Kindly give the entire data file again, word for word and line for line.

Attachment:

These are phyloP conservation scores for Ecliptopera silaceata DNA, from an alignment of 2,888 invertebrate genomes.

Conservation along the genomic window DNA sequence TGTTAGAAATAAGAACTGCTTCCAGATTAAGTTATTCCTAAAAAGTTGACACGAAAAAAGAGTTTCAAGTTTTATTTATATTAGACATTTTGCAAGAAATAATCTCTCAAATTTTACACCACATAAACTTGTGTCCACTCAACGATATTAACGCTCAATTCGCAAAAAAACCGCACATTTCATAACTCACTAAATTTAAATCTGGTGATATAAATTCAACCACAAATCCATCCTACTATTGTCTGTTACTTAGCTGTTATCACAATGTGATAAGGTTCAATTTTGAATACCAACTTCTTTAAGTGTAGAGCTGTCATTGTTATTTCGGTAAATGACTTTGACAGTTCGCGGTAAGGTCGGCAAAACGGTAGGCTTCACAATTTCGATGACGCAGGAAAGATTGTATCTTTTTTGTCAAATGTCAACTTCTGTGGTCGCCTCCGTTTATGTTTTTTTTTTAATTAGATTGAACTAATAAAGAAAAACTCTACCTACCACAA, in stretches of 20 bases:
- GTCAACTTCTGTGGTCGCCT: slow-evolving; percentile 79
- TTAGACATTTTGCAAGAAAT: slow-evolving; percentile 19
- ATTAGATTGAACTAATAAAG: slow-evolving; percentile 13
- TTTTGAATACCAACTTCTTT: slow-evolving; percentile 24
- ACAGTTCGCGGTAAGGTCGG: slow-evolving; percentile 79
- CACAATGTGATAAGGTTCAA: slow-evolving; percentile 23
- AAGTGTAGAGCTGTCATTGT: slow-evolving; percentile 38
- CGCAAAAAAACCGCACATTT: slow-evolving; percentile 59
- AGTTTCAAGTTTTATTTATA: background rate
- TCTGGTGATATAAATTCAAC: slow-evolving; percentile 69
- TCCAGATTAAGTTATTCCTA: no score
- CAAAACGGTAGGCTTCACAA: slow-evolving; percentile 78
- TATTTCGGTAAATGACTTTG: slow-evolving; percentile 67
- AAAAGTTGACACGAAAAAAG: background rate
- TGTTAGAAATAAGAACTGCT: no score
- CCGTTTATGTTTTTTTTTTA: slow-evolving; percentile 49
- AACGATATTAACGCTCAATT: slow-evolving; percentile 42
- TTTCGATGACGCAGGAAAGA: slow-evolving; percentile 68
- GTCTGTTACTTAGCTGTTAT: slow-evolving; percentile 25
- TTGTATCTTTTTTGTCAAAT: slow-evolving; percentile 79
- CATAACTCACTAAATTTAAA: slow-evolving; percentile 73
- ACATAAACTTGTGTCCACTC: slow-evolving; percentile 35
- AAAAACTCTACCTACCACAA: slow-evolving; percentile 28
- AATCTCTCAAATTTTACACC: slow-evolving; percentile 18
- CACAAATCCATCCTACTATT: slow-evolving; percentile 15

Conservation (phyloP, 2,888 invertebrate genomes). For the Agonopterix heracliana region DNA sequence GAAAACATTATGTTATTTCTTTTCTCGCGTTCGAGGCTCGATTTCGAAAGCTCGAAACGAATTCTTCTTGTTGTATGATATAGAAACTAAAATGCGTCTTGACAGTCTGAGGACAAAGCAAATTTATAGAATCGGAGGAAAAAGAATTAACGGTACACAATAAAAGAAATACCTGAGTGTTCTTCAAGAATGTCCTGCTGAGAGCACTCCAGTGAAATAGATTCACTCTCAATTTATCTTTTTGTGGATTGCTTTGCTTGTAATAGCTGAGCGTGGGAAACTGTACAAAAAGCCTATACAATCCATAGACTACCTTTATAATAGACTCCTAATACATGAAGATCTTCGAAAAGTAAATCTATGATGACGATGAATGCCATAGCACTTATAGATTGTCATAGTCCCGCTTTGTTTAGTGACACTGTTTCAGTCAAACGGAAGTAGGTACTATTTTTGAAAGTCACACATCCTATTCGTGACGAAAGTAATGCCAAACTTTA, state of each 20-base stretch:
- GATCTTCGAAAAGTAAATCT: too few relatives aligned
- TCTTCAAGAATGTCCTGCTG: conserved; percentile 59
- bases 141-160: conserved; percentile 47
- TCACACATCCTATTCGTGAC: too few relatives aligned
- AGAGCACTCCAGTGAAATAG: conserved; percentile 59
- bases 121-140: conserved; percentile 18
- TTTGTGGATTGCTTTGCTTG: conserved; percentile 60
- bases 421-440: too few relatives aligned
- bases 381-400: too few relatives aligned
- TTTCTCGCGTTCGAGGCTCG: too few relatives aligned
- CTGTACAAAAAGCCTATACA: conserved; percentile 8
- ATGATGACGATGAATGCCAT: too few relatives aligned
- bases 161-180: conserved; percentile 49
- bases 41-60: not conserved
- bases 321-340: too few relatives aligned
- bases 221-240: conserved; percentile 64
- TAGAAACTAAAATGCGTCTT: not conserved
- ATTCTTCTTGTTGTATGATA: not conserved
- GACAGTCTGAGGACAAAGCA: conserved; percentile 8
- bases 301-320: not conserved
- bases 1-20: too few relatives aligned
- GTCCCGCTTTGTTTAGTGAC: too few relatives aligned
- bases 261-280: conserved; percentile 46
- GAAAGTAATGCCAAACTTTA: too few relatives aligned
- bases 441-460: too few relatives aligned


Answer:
These are phyloP conservation scores for Ecliptopera silaceata DNA, from an alignment of 2,888 invertebrate genomes.

Conservation along the genomic window DNA sequence TGTTAGAAATAAGAACTGCTTCCAGATTAAGTTATTCCTAAAAAGTTGACACGAAAAAAGAGTTTCAAGTTTTATTTATATTAGACATTTTGCAAGAAATAATCTCTCAAATTTTACACCACATAAACTTGTGTCCACTCAACGATATTAACGCTCAATTCGCAAAAAAACCGCACATTTCATAACTCACTAAATTTAAATCTGGTGATATAAATTCAACCACAAATCCATCCTACTATTGTCTGTTACTTAGCTGTTATCACAATGTGATAAGGTTCAATTTTGAATACCAACTTCTTTAAGTGTAGAGCTGTCATTGTTATTTCGGTAAATGACTTTGACAGTTCGCGGTAAGGTCGGCAAAACGGTAGGCTTCACAATTTCGATGACGCAGGAAAGATTGTATCTTTTTTGTCAAATGTCAACTTCTGTGGTCGCCTCCGTTTATGTTTTTTTTTTAATTAGATTGAACTAATAAAGAAAAACTCTACCTACCACAA, in stretches of 20 bases:
- GTCAACTTCTGTGGTCGCCT: slow-evolving; percentile 79
- TTAGACATTTTGCAAGAAAT: slow-evolving; percentile 19
- ATTAGATTGAACTAATAAAG: slow-evolving; percentile 13
- TTTTGAATACCAACTTCTTT: slow-evolving; percentile 24
- ACAGTTCGCGGTAAGGTCGG: slow-evolving; percentile 79
- CACAATGTGATAAGGTTCAA: slow-evolving; percentile 23
- AAGTGTAGAGCTGTCATTGT: slow-evolving; percentile 38
- CGCAAAAAAACCGCACATTT: slow-evolving; percentile 59
- AGTTTCAAGTTTTATTTATA: background rate
- TCTGGTGATATAAATTCAAC: slow-evolving; percentile 69
- TCCAGATTAAGTTATTCCTA: no score
- CAAAACGGTAGGCTTCACAA: slow-evolving; percentile 78
- TATTTCGGTAAATGACTTTG: slow-evolving; percentile 67
- AAAAGTTGACACGAAAAAAG: background rate
- TGTTAGAAATAAGAACTGCT: no score
- CCGTTTATGTTTTTTTTTTA: slow-evolving; percentile 49
- AACGATATTAACGCTCAATT: slow-evolving; percentile 42
- TTTCGATGACGCAGGAAAGA: slow-evolving; percentile 68
- GTCTGTTACTTAGCTGTTAT: slow-evolving; percentile 25
- TTGTATCTTTTTTGTCAAAT: slow-evolving; percentile 79
- CATAACTCACTAAATTTAAA: slow-evolving; percentile 73
- ACATAAACTTGTGTCCACTC: slow-evolving; percentile 35
- AAAAACTCTACCTACCACAA: slow-evolving; percentile 28
- AATCTCTCAAATTTTACACC: slow-evolving; percentile 18
- CACAAATCCATCCTACTATT: slow-evolving; percentile 15

Conservation (phyloP, 2,888 invertebrate genomes). For the Agonopterix heracliana region DNA sequence GAAAACATTATGTTATTTCTTTTCTCGCGTTCGAGGCTCGATTTCGAAAGCTCGAAACGAATTCTTCTTGTTGTATGATATAGAAACTAAAATGCGTCTTGACAGTCTGAGGACAAAGCAAATTTATAGAATCGGAGGAAAAAGAATTAACGGTACACAATAAAAGAAATACCTGAGTGTTCTTCAAGAATGTCCTGCTGAGAGCACTCCAGTGAAATAGATTCACTCTCAATTTATCTTTTTGTGGATTGCTTTGCTTGTAATAGCTGAGCGTGGGAAACTGTACAAAAAGCCTATACAATCCATAGACTACCTTTATAATAGACTCCTAATACATGAAGATCTTCGAAAAGTAAATCTATGATGACGATGAATGCCATAGCACTTATAGATTGTCATAGTCCCGCTTTGTTTAGTGACACTGTTTCAGTCAAACGGAAGTAGGTACTATTTTTGAAAGTCACACATCCTATTCGTGACGAAAGTAATGCCAAACTTTA, state of each 20-base stretch:
- GATCTTCGAAAAGTAAATCT: too few relatives aligned
- TCTTCAAGAATGTCCTGCTG: conserved; percentile 59
- bases 141-160: conserved; percentile 47
- TCACACATCCTATTCGTGAC: too few relatives aligned
- AGAGCACTCCAGTGAAATAG: conserved; percentile 59
- bases 121-140: conserved; percentile 18
- TTTGTGGATTGCTTTGCTTG: conserved; percentile 60
- bases 421-440: too few relatives aligned
- bases 381-400: too few relatives aligned
- TTTCTCGCGTTCGAGGCTCG: too few relatives aligned
- CTGTACAAAAAGCCTATACA: conserved; percentile 8
- ATGATGACGATGAATGCCAT: too few relatives aligned
- bases 161-180: conserved; percentile 49
- bases 41-60: not conserved
- bases 321-340: too few relatives aligned
- bases 221-240: conserved; percentile 64
- TAGAAACTAAAATGCGTCTT: not conserved
- ATTCTTCTTGTTGTATGATA: not conserved
- GACAGTCTGAGGACAAAGCA: conserved; percentile 8
- bases 301-320: not conserved
- bases 1-20: too few relatives aligned
- GTCCCGCTTTGTTTAGTGAC: too few relatives aligned
- bases 261-280: conserved; percentile 46
- GAAAGTAATGCCAAACTTTA: too few relatives aligned
- bases 441-460: too few relatives aligned